Don’t touch your Homework! Don’t Study! Don’t think!

AdamI am frequently instructing parents to keep their son/daughter on “Brain Rest” following a concussion (also known as “mild traumatic brain injury”).  “Brain Rest” is critical and can prevent/ reduce serious and harmful long-term effects.  Too often, this recommendation is met with resistance, denial and reservation.

My 15 year-old, Adam, suffered a blow to his head during basketball practice this week. Symptoms of concussion surfaced immediately.

I proceeded to explain what “Brain Rest” involves:

  • no school
  • no homework
  • no physical exercise
  • no computer use or Facebook
  • no XBOX
  • no text messages

I knew that I was asking a great deal from Adam. In essence, I was depriving him of everything that matters to him right now in his world. My son, like a normal teenager, is a product of a generation that is constantly bombarded with external stimulation and is never apart from his iPhone. He does not want to be cut off from his friends and his sports.

The first few days were hard. Adam does not know what to do without his phone, friends or Xbox.

I get 20 phone calls the first day:

  •  When will I get better?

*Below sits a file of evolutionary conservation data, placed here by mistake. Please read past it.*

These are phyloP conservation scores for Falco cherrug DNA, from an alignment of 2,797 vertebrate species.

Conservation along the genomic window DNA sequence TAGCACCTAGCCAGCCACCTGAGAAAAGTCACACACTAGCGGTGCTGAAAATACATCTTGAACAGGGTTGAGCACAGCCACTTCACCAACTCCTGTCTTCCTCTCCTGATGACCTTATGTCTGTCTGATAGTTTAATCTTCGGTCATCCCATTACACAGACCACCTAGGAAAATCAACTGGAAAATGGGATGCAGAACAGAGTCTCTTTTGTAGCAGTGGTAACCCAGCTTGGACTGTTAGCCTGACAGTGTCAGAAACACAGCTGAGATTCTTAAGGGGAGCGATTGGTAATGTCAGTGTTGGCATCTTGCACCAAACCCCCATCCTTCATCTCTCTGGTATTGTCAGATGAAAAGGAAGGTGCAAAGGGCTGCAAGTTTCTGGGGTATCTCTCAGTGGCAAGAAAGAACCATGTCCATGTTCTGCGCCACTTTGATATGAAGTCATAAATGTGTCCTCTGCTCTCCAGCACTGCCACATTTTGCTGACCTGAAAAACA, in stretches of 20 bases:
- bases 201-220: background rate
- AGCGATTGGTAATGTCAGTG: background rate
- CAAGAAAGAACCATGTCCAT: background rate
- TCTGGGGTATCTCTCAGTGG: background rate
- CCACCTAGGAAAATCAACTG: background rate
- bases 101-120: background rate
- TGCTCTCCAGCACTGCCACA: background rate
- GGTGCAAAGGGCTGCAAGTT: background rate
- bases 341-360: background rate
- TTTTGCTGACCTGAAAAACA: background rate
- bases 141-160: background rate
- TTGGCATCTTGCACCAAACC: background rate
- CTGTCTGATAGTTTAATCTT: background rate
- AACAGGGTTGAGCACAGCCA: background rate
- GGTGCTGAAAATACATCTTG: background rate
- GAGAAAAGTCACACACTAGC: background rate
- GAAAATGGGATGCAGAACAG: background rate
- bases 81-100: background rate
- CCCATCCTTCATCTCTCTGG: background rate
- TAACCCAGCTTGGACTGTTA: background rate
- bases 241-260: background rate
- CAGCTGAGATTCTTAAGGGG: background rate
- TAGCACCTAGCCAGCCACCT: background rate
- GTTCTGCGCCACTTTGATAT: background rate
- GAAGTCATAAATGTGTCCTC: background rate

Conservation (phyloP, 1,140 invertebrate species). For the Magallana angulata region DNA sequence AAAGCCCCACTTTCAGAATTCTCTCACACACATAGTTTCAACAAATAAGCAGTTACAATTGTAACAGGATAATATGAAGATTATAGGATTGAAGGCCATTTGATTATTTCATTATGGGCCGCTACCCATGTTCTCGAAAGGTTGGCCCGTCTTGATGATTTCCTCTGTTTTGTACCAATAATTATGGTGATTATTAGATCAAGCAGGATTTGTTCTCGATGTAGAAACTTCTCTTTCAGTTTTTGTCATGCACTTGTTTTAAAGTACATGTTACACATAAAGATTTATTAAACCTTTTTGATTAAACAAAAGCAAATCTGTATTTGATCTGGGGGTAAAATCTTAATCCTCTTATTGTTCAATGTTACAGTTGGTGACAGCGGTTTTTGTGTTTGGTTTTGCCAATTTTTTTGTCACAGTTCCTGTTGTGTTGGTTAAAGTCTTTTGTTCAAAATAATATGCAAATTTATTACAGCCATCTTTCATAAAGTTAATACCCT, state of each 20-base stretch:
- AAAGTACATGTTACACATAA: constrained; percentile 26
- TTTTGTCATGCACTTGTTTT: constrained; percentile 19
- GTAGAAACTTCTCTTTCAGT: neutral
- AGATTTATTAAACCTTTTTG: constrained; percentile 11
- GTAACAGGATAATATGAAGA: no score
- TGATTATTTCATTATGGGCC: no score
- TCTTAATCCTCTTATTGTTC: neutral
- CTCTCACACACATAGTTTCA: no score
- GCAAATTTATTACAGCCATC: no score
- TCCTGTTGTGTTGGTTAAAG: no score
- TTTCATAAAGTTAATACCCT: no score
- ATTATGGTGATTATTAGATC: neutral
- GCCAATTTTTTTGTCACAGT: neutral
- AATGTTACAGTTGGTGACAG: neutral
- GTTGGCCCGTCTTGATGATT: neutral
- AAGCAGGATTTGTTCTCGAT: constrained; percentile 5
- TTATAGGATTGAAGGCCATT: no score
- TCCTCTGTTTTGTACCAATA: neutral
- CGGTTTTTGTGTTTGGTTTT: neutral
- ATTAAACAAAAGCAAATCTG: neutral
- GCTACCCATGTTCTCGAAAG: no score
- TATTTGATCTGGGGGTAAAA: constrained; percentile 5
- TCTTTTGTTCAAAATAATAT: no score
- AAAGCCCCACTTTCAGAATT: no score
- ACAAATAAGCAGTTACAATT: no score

• I’m sick and tired of this!
  • I feel better now!
  • Can’t I play XBOX?
  • Why can’t I see friends?
  • Etc.….

Usually, I am the calm parent in our family and the one who plays things down.  Not this time! I need to constantly remind Adam of the seriousness of the situation and the long-term problems he may face if he does not rest.

My husband, feeling helpless, asks me repeatedly: “There must be something you can do? “ (Implying that I should try harder to help our child because this is my profession).

My daughter struggles to understand Adam’s situation. Her comments: “he looks fine-there is nothing wrong with him,” don’t help either.

We are taking it one day at a time. This is not easy!

Until now, I have always refrained from sharing personal information on my blog or with clients.  Hopefully, this experience will help me empathize with and make a difference in the lives of my clients.

Finally- if you have any advice as to how to keep a 15 year old on Brain Rest- please share it with me!